The idea of cross border production sharing is another advantage of being a member of an economic union. For instance, in their study, Ng & Yeats find that East Asian economies, that are members of Association of East Asian Nations free trade area, have been successfully utilizing comparative advantages of each member state as a motivation for production sharing.[45] However, as can be seen from Figure 2, the structure of the mutual trade between the member states of the Eurasian Economic Union is far from being industrial. According to the official statistics of the Eurasian Commission, mineral products constitute 30.7 % of the mutual trade volume, while machinery represents 20.7%.[46]

Figure 2

The structure of mutual trade among the members of EEU, January - November 2014[47]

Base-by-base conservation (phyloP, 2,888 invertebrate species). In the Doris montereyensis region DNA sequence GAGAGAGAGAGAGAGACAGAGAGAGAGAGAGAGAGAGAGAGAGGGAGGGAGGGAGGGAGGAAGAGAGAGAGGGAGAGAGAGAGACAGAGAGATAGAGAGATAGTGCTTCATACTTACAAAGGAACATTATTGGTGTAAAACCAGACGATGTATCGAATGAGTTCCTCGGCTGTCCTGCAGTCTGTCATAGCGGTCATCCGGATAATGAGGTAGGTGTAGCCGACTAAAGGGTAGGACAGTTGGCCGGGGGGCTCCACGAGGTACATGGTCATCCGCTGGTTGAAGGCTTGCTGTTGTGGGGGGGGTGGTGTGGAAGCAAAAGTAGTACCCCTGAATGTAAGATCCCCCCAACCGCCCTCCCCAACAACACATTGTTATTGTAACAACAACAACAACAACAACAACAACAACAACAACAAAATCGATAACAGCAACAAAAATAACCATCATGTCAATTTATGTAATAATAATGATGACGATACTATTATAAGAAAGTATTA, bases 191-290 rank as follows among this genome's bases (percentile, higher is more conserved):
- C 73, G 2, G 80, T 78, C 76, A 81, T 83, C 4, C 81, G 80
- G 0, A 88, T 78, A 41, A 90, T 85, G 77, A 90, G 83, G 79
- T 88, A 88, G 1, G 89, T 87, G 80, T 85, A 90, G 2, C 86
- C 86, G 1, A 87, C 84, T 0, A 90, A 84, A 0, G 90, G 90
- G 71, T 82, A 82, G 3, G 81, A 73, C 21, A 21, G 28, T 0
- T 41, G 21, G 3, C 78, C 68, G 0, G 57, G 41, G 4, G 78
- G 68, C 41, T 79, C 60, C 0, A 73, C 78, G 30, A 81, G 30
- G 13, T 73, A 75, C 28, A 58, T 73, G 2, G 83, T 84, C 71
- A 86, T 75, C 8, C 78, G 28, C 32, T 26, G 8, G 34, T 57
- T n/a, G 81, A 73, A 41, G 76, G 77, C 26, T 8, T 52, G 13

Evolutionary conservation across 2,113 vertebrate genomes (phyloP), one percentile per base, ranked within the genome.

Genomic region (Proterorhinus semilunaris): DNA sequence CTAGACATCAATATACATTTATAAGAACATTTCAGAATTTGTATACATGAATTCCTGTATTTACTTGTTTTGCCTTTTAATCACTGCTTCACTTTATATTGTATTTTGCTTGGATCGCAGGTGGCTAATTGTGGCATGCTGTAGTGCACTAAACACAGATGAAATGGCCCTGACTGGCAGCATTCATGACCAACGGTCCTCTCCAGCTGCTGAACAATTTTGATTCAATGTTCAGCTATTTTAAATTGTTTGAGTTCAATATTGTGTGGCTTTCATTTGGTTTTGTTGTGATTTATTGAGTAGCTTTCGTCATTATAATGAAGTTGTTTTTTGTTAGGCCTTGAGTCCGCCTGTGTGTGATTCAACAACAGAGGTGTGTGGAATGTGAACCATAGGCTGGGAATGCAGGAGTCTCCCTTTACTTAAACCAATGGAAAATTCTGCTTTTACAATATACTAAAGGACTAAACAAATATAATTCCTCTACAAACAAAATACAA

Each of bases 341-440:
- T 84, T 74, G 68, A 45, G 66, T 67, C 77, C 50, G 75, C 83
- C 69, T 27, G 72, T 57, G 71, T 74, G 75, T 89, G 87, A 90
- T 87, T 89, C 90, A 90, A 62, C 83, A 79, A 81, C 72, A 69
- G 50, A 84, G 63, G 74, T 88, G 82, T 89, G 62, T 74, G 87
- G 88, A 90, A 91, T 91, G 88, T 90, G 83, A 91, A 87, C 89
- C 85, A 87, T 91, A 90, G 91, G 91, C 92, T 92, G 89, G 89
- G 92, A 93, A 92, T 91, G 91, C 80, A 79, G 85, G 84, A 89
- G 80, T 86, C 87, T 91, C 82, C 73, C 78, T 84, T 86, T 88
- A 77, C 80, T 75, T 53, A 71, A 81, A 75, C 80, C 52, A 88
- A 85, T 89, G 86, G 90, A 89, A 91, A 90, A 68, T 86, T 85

Abbildung in dieser Leseprobe nicht enthalten

According to the same statistical database, Kazakhstan seems to have been so called “raw material appendage” of the union. Around 42.5 % of Kazakhstan’s total export to the union member countries were mineral products. This is 2% more than Russia’s mineral export to the union, which stood at 39.2%.[48] Moreover, as Figure 3 illustrates, Kazakhstan has been the largest exporter of metal and articles made of metal to the union members. Metal and articles made of metal contributed to more than 27% of total Kazakhstan’ export to the union member states.

Figure 3

The structure of Kazakhstan's exports to the EEU, January - November 2014[49]

Abbildung in dieser Leseprobe nicht enthalten